3,4-methylenedioxymethamphetamine induces gene expression changes in rats related to serotonergic and dopaminergic systems, but not to neurotoxicity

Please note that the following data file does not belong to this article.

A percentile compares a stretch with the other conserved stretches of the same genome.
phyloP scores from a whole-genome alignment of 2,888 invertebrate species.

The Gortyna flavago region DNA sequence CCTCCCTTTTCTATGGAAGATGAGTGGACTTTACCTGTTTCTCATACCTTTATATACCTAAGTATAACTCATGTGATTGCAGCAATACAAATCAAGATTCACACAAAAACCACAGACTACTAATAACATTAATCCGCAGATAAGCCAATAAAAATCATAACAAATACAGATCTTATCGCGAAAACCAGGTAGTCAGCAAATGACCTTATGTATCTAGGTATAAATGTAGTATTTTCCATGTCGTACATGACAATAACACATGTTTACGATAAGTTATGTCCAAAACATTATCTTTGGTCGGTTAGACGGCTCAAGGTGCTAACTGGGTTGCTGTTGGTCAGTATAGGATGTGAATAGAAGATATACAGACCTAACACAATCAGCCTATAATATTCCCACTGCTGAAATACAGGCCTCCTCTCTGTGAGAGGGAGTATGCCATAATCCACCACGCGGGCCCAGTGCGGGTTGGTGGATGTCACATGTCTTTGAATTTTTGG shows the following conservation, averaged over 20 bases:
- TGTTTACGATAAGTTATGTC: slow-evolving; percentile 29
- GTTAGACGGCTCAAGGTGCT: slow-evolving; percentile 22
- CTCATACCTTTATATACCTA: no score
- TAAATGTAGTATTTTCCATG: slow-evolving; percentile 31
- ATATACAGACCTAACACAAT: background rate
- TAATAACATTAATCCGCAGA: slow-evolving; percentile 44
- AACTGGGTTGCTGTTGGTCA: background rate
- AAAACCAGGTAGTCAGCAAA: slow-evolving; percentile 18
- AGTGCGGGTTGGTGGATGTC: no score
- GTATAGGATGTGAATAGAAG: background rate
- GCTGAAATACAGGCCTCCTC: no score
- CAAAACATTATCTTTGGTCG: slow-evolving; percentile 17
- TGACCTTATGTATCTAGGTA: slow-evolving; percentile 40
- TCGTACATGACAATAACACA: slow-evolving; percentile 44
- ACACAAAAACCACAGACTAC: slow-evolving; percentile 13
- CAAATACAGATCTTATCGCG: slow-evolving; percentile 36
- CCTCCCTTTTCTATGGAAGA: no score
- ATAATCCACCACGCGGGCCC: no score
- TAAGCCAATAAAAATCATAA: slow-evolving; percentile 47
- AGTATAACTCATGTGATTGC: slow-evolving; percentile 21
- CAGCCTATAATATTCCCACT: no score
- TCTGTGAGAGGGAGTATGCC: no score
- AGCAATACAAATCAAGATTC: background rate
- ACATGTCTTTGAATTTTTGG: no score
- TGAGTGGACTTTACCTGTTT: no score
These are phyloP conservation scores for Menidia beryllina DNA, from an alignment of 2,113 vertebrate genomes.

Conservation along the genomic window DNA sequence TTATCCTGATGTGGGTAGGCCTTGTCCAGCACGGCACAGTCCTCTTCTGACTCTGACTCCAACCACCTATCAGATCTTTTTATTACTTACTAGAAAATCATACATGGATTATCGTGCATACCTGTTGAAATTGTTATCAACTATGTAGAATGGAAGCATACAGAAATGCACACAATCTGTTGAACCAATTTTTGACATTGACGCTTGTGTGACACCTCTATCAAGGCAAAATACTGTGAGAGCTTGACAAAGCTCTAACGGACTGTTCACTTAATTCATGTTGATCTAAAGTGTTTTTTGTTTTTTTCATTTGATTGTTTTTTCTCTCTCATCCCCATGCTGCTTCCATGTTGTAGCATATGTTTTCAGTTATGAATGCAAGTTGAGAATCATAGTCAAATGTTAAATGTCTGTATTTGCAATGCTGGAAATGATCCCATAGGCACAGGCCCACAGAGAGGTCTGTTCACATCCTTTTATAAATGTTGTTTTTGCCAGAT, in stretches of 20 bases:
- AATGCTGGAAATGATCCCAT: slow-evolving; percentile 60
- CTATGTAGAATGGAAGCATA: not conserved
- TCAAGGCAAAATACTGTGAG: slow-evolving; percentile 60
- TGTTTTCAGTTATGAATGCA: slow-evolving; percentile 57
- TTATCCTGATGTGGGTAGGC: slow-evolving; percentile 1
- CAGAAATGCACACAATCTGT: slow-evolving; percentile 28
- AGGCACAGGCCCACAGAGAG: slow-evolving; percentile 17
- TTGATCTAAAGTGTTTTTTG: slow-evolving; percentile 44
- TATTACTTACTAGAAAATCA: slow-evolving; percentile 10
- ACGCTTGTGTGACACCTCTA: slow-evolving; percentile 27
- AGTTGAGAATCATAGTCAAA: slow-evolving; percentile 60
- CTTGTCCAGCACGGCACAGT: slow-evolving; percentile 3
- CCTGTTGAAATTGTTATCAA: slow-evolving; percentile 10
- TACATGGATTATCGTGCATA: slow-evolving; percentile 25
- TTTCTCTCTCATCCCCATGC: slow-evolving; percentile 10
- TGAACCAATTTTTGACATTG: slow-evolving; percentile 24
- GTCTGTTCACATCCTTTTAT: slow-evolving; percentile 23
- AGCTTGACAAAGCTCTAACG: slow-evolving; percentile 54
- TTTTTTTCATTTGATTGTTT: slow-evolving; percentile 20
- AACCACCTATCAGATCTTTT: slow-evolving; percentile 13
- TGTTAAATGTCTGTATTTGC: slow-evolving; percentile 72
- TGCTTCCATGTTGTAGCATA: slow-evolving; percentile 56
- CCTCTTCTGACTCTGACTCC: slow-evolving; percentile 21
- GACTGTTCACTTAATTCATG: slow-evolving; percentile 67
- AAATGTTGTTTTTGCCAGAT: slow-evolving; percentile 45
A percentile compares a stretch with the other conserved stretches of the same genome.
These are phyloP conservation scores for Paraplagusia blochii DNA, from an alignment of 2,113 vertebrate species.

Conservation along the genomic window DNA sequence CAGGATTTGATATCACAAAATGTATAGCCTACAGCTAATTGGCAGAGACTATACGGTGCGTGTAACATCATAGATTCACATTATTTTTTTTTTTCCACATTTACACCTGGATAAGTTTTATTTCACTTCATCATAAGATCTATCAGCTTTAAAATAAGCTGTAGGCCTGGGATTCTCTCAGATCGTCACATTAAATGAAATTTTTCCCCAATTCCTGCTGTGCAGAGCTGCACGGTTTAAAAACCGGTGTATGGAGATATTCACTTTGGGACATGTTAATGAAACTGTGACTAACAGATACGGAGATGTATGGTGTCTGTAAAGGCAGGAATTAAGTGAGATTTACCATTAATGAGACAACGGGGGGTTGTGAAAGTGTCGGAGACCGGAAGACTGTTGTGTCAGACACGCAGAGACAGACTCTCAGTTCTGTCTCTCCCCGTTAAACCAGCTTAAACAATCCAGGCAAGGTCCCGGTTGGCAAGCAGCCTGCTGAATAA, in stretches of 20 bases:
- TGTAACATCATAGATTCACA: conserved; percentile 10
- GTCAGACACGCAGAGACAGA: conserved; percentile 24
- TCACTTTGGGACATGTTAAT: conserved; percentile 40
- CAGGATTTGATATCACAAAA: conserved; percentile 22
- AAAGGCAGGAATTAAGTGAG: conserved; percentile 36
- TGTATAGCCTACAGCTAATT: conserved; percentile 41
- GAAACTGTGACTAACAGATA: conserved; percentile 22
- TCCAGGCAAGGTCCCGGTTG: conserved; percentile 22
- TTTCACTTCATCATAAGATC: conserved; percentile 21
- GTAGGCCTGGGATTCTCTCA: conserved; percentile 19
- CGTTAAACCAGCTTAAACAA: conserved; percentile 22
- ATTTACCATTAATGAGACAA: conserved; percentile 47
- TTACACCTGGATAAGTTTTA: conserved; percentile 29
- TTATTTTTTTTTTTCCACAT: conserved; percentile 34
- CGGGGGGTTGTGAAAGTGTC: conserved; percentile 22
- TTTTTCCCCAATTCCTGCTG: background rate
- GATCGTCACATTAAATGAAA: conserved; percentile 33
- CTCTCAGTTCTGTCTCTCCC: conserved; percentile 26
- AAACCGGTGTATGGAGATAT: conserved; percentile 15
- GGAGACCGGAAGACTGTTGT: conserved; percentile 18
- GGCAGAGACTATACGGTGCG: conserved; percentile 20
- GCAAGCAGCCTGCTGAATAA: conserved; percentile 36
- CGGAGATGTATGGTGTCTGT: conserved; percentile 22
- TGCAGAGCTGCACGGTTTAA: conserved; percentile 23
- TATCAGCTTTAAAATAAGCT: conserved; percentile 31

3,4-Methylenedioxymethamphetamine (MDMA, ecstasy) is an amphetamine derivative widely abused by young adults. Although many studies have reported that relatively high doses of MDMA deplete serotonin (5-HT) content and decrease the availability of serotonin transporters (5-HTT), limited evidence is available as to the adaptive mechanisms taking place in gene expression levels in the brain following a dosing regimen of MDMA comparable to human consumption. In order to further clarify this issue, we used quantitative PCR to study the long-term changes induced by acute administration of MDMA (5 mg/kg × 3) in the expression of genes related to serotonergic and dopaminergic systems, as well as those related to cellular toxicity in the cortex, hippocampus, striatum, and brain stem of rats. Seven days after MDMA administration, we found a significantly lower expression of the 5-HTT (Slc6a4) and the vesicular monoamine transporter (Slc18a2) genes in the brain stem area. In the hippocampus, monoamine oxidase B (Maob) and tryptophan hydroxylase 2 (Tph2) gene expressions were increased. In the striatum, tyrosine hydroxylase (Th) expression was decreased, and a lower expression of ¿-synuclein (Snca) was observed in the cortex. In contrast, no significant changes were observed in the genes considered to be biomarkers of toxicity including the glial fibrillary acidic protein (Gfap) and the heat-shock 70 kD protein 1A (Hspa1a) in any of the structures assayed. These results suggest that MDMA promotes adaptive changes in genes related to serotonergic and dopaminergic functionality, but not in genes related to neurotoxicity.